October 26, 2006, by Peter Kirwan
Rough Magyck (Forkbeard Fantasy) @ The Cube
The first Cube production, by a company who specialise in multimedia presentation- and I hardly know where to begin.
Entering the foyer of the theatre, the audience were all given lunchboxes with a range of ‘souvenirs’ inside (including fairy liquid and a complimentary peanut). Our evening was to be conducted by Hamlet Holidays and Arden Forest Dream Tours, who were doing tours of the theatre.
The backstory centred on the current renovation of the Royal Shakespeare Theatre, telling us (on a huge video screen in the foyer) how builders had broken into a network of tunnels beneath the theatre that dated back to Tudor times. Within those tunnels, something had been disturbed which was now spewing mystical energy up into the auditorium.
Introduced over the screen to two documentary presenters, the Brittonioni Brothers, who were making a film on Shakespeare’s supernatural, we were then escorted into the venue, to see workmen digging away in the auditorium and awakening a mysterious hoofed figure beneath the theatre. Then we discovered that our tour operators were actually ‘Ron’ and ‘Tania’, two fairies, and the head of RSC Marketing, ‘Paul Spero’, was a magician who had abjured his magic- any of this sounding familiar?!
Finally taken into the space, the Brittonioni Brothers, assisted by Puck, showed us the start of their film and drew us into a strange world of fact, anecdote, video presentation that merged into real life and general befuddlement. As the film-makers were gradually overwhelmed by the supernatural, so the fairies became more prominent, eventually sucking the filmmakers into their world and pulling the audience out of their seats and onto the main stage of the RSC, facing back into the Cube. A huge screen was lowered onto which was projected the god Pan, awakened from a long sleep under the theatre and excited to know what humankind had made of the arts since his rest- before leading us as his spear bearers to a grand victory over the commercial arts, resulting in us standing on the main stage while the curtains opened, bright lights shone and thunderous applause greeted us- along with the Brittonioni Brothers wearing asses heads.
Confused? Me too. It’s not the kind of play that can be described very well. ‘A Midsummer Night’s Dream’ was the most obviously referenced play, and ‘The Tempest’ also drew several mentions, but by and large this was Forkbeard’s own insane creation.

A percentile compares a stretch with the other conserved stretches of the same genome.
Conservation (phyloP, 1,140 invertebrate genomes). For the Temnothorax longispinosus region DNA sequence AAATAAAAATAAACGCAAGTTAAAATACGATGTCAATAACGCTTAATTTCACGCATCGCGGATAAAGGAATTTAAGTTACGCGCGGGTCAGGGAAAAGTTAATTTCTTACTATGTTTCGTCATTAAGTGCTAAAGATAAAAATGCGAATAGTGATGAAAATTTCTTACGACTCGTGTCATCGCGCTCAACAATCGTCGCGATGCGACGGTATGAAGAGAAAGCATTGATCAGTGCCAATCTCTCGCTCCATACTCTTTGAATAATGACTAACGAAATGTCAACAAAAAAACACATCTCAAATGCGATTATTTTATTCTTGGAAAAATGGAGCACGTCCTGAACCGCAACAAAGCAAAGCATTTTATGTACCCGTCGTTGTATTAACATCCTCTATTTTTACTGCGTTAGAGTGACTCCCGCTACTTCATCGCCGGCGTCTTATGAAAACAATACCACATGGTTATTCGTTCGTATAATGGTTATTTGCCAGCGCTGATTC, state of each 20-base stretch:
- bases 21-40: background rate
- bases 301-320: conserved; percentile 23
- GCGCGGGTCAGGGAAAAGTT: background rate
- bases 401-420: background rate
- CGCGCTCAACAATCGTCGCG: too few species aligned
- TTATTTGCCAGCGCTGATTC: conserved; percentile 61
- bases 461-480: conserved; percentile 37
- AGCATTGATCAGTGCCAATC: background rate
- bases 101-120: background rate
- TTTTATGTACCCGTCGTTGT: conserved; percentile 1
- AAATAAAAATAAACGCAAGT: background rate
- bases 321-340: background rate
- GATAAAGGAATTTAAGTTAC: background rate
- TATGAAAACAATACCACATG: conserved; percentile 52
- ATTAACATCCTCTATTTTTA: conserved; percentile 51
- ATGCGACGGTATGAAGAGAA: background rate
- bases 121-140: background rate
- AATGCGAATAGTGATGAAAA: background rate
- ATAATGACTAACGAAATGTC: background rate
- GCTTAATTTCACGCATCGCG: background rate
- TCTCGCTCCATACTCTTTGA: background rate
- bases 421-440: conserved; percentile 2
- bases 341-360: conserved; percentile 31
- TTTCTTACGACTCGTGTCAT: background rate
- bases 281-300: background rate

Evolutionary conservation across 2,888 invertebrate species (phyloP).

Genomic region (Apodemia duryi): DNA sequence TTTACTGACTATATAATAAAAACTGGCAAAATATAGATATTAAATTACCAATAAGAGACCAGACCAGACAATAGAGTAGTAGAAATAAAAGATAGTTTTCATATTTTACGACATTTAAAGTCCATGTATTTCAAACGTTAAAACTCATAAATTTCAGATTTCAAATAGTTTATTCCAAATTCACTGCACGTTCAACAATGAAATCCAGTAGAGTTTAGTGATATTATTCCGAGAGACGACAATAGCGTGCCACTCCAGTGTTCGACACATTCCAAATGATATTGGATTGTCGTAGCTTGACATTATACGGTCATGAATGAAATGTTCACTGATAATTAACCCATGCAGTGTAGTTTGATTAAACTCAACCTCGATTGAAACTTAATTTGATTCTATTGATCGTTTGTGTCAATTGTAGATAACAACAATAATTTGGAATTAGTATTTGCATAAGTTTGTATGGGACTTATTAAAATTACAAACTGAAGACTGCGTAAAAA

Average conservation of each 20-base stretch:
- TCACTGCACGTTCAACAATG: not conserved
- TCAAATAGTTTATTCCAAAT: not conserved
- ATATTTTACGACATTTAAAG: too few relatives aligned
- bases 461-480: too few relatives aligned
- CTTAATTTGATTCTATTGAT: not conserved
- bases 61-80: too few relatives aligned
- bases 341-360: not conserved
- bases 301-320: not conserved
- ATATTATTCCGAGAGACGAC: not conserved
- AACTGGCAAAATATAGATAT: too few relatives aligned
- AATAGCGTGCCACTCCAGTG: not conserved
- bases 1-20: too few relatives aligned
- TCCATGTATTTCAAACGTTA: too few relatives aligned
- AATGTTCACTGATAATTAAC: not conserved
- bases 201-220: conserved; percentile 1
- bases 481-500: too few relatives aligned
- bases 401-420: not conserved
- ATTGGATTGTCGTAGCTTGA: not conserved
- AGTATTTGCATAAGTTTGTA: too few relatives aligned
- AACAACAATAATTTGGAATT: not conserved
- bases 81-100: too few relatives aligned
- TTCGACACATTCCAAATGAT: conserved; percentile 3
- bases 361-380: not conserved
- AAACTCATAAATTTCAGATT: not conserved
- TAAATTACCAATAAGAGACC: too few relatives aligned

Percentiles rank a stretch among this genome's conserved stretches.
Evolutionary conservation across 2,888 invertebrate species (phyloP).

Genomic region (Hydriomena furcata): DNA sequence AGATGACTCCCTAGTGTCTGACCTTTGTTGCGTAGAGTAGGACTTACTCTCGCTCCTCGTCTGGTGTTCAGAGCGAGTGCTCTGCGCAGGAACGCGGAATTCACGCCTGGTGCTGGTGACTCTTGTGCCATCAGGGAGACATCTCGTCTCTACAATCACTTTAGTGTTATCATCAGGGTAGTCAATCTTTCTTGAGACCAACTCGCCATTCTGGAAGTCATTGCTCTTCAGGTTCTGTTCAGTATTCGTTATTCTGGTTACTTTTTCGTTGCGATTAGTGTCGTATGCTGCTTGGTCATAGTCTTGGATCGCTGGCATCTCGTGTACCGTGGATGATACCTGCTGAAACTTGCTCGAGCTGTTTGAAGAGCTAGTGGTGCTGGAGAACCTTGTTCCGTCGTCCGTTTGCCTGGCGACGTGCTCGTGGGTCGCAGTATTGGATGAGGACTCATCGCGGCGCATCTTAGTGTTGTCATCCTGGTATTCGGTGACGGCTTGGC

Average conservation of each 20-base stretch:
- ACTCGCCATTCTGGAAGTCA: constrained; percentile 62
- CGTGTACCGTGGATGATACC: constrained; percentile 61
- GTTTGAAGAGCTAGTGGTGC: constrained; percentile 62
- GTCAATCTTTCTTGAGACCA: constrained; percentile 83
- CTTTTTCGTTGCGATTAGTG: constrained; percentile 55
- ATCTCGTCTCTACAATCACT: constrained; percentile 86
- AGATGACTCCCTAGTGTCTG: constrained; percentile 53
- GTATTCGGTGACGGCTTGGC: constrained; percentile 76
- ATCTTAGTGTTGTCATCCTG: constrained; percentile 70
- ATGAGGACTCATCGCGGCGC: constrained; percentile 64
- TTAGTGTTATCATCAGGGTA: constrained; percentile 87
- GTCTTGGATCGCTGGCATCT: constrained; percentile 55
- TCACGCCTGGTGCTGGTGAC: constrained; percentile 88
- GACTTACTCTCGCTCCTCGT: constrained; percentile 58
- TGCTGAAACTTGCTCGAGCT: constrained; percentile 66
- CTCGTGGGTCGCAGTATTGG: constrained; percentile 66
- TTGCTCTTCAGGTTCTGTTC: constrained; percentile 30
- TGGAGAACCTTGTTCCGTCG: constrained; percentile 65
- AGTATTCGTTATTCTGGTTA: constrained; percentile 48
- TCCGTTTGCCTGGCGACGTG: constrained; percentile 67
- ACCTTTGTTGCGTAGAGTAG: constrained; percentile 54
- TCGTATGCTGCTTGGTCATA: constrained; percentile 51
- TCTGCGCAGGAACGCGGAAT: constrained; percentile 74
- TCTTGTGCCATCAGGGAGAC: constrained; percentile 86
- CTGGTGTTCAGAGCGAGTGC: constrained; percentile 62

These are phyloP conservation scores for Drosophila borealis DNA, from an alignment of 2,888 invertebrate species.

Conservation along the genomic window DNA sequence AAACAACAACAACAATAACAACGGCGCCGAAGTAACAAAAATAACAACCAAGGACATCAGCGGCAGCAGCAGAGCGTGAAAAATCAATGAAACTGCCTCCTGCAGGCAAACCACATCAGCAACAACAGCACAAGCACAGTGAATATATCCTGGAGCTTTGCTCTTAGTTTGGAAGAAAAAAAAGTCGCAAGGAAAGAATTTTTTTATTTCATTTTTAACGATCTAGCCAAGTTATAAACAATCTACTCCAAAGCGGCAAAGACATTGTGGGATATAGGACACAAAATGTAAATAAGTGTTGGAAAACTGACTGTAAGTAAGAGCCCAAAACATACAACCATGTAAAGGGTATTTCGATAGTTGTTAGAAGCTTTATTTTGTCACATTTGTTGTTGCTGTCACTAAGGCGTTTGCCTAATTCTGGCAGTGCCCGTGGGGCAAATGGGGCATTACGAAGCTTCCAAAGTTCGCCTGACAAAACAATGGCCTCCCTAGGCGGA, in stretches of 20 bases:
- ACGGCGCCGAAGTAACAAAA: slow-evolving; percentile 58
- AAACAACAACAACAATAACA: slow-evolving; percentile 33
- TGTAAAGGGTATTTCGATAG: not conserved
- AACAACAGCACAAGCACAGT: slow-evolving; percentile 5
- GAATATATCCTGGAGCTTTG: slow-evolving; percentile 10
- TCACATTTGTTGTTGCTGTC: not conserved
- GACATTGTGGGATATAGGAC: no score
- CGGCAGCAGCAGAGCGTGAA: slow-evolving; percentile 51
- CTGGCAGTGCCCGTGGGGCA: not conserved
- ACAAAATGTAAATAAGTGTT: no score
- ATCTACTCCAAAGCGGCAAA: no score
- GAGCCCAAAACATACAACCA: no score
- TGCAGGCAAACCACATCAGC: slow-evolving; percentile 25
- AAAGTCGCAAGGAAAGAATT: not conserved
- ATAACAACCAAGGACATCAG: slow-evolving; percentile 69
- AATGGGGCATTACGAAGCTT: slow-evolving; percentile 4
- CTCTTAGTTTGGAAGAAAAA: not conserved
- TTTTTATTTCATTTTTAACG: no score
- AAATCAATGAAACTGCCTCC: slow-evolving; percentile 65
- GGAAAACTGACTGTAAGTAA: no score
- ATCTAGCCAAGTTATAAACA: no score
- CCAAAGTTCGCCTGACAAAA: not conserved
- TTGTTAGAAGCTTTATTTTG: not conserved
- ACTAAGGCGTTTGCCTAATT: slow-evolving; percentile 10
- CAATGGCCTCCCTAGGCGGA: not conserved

I enjoyed it. It forced the audience into its own little world and didn’t give us a chance to stand around making intelligent comments- this was theatre that grabbed you by the scruff of the neck and made you participate. The technical cleverness of the piece, though, became somewhat wearing. I’m not a huge fan of Forkbeard’s style, and find that some of their tricks (such as an actor moving behind a screen and then appearing as video footage on the screen) are overused until they become dull. The sheer amount of stuff happening and profusion of ideas left it feeling like an A-level theatre studies piece, and I couldn’t even begin to guess at what the production was “about”. Although funny, the play also didn’t invite an emotional response, providing stimulus for the head rather than anything else.
Not all theatre has to move though, and as a piece of sensory stimulus this production was utterly overwhelming. Keeping the audience moving and interested (though the film sections ran on somewhat) was impressive, as were the amount of jokes and points of interest. Factually, there was much to be learned about Shakespeare’s writing from the documentary footage, and in terms of performance this was like no other production in the Festival.
I think I’ll always remember that feeling of being stood on the stage and having the curtain arise to blinding light and thundering applause. If nothing else, this production really made you feel a part of something, even if only because the audience was so small that we felt we were being privileged to gain access to these areas. I would have liked something more coherent and unified, particularly as the first couple of sections threw up such interesting ideas about what lay beneath the theatre, which were mostly forgotten in the documentary presentation, but taken in its own right, this production was a valiant hour and a half of cutting edge theatre that completely enraptured the audience- and will doubtless not be forgotten!